On March 28, 2014, the parties filed a Joint Prehearing Statement and Claim Construction Chart that set forth constructions proposed by the parties-both those upon which they agreed and those with respect to which they disagreed. Each party cited intrinsic and extrinsic evidence that purportedly supported the constructions for which they advocated. On April 23, 2014, the parties filed a Revised Joint Prehearing Statement and Claim Construction Chart.

         On April 25, 2014, Commerce moved to stay this action because the patents at issue were at that time the subjects of Inter Partes Review (“IPR”) petitions filed with the PTO to invalidate the patents. In its motion, Commerce explained that IPR “is an expedited procedure . . . that determines the validity of a patent within 18 months of the date of the petition.” Commerce also stated, “Despite being filed nearly 11 months ago, this case remains in its infancy. Very little discovery has been conducted, no depositions have been taken, and no substantive motions have been filed.” On April 28, 2014, the parties filed opening claim construction briefs with the Court. On May 19, 2014, the parties filed responsive claim construction briefs with the Court.

         On June 4, 2014, the Court granted Commerce's motion to stay this action pending IPR and further ordered that the case be dismissed without prejudice, subject to being reopened upon the completion of the IPR process.

         As a result of the IPR petitions and challenges in the United States District Court for the Southern District of New York to the patents at issue, every asserted claim of the patents that were at issue has been found unpatentable or invalid under 35 U.S.C. §§ 101, 102, and/or 103. See Intellectual Ventures II LLC v. JP Morgan Chase & Co., No. 13-cv-03777 (AKH), 2015 U.S. Dist. LEXIS 56092 (S.D.N.Y. Apr. 28, 2015); (2) IPR2014-00786; (3) IPR2014-00682; (4) IPR2014-00801; and (5) CBM2014-00157. IV appealed the PTAB's findings of unpatentability relating to the ‘694 and ‘084 patents, but the Federal Circuit affirmed the PTAB decisions. Intellectual Ventures II LLC v. Compass Bank, No. 16-1416, 671 Fed. App'x 788, 788 (Fed. Cir. 2016); Intellectual Ventures II LLC v. Commerce Bancshares, Inc., No. 2016-1519, 682 Fed.Appx. 891, 895 (Fed. Cir. 2017). The judgment of the Southern District of New York became final only on July 12, 2017, and IV's time to appeal that court's decision therefore has not yet elapsed.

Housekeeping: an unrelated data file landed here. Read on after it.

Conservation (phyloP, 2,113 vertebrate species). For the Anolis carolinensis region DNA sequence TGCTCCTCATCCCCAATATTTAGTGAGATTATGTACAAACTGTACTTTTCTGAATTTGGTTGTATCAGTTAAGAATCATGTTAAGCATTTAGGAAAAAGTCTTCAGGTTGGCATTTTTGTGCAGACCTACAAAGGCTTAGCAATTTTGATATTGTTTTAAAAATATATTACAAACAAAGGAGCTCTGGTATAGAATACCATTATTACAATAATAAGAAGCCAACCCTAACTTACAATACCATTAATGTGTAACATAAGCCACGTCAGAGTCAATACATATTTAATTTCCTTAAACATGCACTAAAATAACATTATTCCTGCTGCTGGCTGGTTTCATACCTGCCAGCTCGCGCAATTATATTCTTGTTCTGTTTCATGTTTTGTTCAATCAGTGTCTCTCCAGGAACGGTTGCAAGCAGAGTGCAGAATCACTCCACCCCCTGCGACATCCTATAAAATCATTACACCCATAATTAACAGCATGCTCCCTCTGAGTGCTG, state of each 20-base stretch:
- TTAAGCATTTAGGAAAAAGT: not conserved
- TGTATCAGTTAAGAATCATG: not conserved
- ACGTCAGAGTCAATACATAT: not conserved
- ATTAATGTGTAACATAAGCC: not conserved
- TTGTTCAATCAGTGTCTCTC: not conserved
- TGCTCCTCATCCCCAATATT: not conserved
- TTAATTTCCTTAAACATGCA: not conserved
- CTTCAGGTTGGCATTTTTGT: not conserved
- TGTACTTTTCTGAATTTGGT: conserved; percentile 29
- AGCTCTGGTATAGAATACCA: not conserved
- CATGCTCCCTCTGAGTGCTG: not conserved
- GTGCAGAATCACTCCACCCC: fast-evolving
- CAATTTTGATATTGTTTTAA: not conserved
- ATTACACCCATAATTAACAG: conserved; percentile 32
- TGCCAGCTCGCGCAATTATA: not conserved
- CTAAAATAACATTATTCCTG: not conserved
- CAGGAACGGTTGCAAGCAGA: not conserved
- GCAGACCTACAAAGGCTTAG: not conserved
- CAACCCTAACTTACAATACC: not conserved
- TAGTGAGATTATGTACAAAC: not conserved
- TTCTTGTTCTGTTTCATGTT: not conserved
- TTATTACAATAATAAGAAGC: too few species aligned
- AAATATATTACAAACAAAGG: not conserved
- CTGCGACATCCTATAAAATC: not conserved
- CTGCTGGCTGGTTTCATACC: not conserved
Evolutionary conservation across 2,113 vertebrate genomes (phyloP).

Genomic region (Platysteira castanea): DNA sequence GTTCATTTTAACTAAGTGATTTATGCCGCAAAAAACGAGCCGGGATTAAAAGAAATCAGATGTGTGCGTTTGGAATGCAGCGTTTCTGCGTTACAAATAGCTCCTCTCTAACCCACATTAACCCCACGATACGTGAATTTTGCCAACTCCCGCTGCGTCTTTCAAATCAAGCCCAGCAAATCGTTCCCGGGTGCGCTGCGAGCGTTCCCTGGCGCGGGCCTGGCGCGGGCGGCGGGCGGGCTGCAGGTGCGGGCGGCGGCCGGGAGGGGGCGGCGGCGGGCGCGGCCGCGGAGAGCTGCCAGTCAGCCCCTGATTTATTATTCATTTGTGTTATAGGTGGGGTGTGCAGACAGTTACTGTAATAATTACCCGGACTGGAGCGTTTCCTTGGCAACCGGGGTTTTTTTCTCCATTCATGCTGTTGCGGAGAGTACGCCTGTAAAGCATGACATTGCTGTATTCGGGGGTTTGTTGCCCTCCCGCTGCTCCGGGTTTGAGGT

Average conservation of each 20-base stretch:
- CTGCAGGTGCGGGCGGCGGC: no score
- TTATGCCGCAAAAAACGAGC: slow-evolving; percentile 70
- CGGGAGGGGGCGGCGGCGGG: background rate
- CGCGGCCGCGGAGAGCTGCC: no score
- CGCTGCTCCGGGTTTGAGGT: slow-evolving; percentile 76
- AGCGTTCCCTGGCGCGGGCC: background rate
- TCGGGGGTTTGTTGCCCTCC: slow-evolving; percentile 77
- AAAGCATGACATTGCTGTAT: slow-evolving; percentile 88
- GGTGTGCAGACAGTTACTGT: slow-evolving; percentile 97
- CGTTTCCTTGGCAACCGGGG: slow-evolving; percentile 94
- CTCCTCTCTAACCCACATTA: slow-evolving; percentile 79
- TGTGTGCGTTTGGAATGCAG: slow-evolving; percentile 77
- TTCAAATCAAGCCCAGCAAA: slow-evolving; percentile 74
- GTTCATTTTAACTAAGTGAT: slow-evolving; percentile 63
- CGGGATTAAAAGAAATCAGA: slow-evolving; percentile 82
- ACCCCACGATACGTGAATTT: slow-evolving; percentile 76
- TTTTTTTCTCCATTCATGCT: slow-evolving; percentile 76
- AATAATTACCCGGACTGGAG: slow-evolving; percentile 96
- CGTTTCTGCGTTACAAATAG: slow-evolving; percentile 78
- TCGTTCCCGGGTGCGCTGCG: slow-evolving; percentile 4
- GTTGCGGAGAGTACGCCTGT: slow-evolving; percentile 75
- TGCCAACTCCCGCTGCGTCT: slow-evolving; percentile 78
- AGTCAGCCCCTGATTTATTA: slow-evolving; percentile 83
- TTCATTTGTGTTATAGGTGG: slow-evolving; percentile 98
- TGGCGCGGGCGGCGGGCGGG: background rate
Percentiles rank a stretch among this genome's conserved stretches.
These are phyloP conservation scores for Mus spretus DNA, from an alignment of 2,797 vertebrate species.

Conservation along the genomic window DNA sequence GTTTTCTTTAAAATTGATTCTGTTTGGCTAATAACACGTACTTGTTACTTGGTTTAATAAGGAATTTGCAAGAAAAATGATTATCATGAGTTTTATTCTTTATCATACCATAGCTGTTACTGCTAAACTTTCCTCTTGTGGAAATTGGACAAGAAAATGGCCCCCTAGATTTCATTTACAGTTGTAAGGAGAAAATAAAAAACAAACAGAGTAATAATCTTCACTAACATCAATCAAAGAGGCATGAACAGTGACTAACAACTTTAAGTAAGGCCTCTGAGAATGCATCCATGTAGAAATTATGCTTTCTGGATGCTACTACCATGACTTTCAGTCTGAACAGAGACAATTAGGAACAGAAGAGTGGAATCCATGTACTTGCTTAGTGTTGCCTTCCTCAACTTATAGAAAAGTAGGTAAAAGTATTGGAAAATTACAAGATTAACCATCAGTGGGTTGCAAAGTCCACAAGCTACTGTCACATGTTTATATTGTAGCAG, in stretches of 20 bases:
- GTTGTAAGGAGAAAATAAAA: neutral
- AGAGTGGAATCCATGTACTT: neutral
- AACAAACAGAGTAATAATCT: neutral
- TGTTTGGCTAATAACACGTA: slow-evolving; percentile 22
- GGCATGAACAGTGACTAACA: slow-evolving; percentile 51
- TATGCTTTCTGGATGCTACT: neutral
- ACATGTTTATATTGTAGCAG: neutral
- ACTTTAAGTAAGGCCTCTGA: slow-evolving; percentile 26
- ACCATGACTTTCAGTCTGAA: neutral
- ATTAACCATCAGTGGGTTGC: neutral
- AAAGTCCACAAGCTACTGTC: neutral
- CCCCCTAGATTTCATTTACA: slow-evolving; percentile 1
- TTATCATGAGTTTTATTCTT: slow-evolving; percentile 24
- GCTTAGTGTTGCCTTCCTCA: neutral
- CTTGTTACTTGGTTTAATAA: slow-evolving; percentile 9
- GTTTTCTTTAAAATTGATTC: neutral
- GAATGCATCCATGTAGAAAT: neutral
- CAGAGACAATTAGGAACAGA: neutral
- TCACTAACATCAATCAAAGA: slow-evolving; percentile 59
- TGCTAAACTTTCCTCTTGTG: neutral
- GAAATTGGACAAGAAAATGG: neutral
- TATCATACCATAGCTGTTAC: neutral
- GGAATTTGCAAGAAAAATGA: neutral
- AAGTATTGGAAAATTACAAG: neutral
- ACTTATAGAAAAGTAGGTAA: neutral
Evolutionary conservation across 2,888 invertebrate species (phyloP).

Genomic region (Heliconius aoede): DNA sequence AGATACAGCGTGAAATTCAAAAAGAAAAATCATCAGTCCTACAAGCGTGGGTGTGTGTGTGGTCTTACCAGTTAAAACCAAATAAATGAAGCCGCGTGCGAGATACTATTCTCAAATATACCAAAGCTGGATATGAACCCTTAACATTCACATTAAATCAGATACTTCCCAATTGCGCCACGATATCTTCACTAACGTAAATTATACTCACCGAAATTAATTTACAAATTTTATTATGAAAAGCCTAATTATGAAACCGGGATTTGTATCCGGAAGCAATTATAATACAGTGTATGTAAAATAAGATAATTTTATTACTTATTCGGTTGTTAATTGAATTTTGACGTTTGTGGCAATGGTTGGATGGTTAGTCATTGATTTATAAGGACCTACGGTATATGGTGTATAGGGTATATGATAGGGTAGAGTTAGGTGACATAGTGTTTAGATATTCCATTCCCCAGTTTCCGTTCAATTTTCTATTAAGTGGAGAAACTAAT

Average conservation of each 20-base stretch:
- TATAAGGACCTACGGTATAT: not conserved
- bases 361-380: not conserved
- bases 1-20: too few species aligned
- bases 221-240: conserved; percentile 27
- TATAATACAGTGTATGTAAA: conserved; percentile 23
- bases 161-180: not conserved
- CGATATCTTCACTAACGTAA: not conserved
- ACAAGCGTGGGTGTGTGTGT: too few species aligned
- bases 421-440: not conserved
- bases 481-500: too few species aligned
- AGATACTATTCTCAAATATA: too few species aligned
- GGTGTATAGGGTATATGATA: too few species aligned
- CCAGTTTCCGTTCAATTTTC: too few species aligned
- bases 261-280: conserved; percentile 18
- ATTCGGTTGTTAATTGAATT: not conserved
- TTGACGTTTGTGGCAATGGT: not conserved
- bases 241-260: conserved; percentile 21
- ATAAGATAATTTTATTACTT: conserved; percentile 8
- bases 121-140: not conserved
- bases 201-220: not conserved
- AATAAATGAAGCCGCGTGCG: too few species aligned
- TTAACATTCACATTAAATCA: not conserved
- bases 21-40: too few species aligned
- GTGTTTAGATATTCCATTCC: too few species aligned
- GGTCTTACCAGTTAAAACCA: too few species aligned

On May 31, 2017, Commerce moved the Court to reopen the case and enter final judgment in favor of Commerce on each of the remaining claims. The Court then entered final judgment in favor of Commerce as to the patents that had been in dispute.

         Commerce thereafter filed the instant motion seeking attorneys' fees and filed a bill of costs. IV opposes the motion for fees and objects to certain costs.

         II. MOTION FOR ATTORNEY FEES

         a. Standard

         Section 285 of the Patent Act permits the Court, in “exceptional cases, ” to “award reasonable attorney fees to the prevailing party.” 35 U.S.C. § 285. The United State Supreme Court has held that “an ‘exceptional' case is simply one that stands out from others with respect to the substantive strength of a party's litigating position (considering both the governing law and the facts of the case) or the unreasonable manner in which the case was litigated.” Octane Fitness, LLC v. ICON Health & Fitness, Inc., 134 S.Ct. 1749, 1756 (2014).